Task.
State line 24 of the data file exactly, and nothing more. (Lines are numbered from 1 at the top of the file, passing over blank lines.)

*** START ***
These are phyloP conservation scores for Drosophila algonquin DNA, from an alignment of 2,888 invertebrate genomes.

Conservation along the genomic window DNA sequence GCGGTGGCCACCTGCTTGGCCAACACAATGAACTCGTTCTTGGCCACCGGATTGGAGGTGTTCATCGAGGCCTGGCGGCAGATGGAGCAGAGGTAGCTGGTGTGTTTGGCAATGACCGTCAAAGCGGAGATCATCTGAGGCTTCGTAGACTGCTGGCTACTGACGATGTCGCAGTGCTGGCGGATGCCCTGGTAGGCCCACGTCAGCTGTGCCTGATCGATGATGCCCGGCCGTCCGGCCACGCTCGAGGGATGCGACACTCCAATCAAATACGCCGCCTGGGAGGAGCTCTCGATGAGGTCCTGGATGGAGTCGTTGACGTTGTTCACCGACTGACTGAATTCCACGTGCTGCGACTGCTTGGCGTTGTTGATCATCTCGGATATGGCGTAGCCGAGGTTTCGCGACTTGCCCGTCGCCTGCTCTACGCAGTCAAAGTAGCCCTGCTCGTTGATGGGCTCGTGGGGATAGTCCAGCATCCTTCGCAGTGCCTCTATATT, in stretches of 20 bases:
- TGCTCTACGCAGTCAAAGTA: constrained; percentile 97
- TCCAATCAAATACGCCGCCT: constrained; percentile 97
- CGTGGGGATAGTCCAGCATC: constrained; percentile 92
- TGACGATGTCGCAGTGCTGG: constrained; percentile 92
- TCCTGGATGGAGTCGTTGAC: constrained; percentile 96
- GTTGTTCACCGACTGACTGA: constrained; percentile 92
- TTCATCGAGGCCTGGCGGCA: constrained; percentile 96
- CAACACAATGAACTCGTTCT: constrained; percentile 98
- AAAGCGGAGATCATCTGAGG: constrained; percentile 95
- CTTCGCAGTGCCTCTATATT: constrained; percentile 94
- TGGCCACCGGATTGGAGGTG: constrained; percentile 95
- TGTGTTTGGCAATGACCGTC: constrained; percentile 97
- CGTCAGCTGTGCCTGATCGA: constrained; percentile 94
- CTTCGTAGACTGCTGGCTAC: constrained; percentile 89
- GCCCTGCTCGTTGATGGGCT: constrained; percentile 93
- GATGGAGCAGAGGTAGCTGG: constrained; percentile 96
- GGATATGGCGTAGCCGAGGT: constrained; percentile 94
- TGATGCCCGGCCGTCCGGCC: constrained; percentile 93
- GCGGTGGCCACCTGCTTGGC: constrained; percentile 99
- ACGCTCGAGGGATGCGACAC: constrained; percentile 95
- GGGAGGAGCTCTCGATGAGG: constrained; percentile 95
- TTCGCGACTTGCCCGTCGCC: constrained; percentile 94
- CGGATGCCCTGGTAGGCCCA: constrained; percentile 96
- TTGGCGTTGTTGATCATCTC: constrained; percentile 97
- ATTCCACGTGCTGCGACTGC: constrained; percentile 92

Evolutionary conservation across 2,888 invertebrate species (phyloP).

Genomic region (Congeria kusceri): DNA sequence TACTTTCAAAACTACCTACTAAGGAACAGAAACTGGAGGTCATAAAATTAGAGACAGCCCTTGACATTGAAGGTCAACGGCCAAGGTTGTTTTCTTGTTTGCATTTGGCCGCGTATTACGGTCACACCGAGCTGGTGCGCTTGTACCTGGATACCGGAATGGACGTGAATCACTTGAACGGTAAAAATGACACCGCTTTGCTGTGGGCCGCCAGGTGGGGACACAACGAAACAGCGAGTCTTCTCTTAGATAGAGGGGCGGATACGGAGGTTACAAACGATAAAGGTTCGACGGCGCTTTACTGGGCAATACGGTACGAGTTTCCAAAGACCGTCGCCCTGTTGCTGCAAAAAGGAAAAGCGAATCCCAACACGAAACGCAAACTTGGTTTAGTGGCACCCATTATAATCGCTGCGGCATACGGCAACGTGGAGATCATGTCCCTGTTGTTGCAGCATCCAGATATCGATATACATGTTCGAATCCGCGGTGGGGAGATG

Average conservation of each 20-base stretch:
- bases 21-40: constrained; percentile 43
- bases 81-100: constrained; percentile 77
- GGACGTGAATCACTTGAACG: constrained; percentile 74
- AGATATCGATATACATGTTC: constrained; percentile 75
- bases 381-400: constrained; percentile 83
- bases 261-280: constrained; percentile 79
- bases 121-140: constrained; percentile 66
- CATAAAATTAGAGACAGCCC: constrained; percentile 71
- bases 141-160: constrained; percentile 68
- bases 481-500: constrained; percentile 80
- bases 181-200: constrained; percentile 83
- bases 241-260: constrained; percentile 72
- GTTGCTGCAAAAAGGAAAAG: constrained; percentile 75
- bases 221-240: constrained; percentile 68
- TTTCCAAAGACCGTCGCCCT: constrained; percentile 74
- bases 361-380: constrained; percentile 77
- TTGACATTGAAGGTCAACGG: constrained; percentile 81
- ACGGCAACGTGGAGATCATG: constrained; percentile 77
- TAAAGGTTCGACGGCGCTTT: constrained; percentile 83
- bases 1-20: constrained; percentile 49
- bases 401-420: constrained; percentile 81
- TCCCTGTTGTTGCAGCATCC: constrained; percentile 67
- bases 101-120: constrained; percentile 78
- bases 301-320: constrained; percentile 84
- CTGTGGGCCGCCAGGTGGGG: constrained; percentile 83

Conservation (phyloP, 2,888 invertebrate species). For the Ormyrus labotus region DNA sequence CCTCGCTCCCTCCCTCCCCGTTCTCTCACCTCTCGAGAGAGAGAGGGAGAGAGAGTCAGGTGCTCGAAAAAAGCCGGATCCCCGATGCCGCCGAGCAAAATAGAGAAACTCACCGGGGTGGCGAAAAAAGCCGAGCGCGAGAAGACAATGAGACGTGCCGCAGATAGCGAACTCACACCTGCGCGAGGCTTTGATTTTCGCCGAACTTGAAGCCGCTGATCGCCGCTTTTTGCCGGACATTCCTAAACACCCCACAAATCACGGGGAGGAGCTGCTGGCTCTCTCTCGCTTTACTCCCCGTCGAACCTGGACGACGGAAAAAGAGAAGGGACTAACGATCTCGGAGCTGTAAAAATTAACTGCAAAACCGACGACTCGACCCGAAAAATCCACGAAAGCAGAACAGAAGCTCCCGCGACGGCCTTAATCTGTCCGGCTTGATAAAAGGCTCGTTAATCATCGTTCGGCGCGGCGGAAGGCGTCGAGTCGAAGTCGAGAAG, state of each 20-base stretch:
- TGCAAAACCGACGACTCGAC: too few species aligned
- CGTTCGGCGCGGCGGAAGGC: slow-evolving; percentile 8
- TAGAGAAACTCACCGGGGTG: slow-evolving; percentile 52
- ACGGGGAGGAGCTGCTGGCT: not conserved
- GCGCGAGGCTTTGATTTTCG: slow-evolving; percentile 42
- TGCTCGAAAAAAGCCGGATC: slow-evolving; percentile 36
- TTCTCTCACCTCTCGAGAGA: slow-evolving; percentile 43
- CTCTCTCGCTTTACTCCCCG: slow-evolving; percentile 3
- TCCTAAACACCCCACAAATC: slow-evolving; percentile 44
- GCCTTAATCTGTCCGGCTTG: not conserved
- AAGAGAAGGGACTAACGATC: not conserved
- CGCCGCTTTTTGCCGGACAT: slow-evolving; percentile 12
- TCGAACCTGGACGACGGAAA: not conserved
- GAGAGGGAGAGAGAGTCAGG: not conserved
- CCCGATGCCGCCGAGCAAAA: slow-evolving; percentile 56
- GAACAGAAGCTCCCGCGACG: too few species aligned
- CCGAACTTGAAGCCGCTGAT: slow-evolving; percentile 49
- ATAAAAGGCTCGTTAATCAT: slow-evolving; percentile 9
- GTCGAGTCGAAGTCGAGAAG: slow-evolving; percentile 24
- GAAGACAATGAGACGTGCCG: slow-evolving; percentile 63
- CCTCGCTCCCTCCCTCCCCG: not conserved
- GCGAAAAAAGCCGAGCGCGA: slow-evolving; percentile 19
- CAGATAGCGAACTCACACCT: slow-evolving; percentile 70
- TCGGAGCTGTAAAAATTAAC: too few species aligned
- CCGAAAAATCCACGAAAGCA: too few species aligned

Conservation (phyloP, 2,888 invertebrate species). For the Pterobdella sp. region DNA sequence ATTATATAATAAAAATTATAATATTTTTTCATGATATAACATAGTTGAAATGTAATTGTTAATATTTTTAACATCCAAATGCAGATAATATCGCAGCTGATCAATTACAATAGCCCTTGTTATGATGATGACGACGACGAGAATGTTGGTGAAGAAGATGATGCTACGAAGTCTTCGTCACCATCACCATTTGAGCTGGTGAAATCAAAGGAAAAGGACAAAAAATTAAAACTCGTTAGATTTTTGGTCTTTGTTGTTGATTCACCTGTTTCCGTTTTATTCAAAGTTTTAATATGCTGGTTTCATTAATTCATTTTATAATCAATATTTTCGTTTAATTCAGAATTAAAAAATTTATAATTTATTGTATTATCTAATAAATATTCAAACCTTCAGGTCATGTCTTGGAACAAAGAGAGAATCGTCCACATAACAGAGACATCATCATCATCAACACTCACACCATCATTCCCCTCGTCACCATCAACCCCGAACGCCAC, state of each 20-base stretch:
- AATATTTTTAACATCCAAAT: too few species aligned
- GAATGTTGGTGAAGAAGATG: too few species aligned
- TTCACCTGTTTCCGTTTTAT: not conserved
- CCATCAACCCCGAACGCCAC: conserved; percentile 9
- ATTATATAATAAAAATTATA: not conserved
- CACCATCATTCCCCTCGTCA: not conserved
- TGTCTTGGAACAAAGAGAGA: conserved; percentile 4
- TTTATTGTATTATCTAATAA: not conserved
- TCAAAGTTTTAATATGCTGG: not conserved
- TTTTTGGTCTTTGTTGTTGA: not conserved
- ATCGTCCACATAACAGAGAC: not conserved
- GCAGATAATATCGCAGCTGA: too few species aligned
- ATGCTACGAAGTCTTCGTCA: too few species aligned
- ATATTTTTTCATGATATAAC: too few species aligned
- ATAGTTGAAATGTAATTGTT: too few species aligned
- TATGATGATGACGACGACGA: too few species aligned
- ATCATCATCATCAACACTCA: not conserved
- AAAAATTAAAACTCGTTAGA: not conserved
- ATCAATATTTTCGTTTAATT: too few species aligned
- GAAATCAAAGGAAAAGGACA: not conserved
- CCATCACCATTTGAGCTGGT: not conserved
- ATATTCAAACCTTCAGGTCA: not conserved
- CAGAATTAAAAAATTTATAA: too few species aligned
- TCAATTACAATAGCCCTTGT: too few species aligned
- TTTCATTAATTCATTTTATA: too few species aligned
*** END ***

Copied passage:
- TTCGCGACTTGCCCGTCGCC: constrained; percentile 94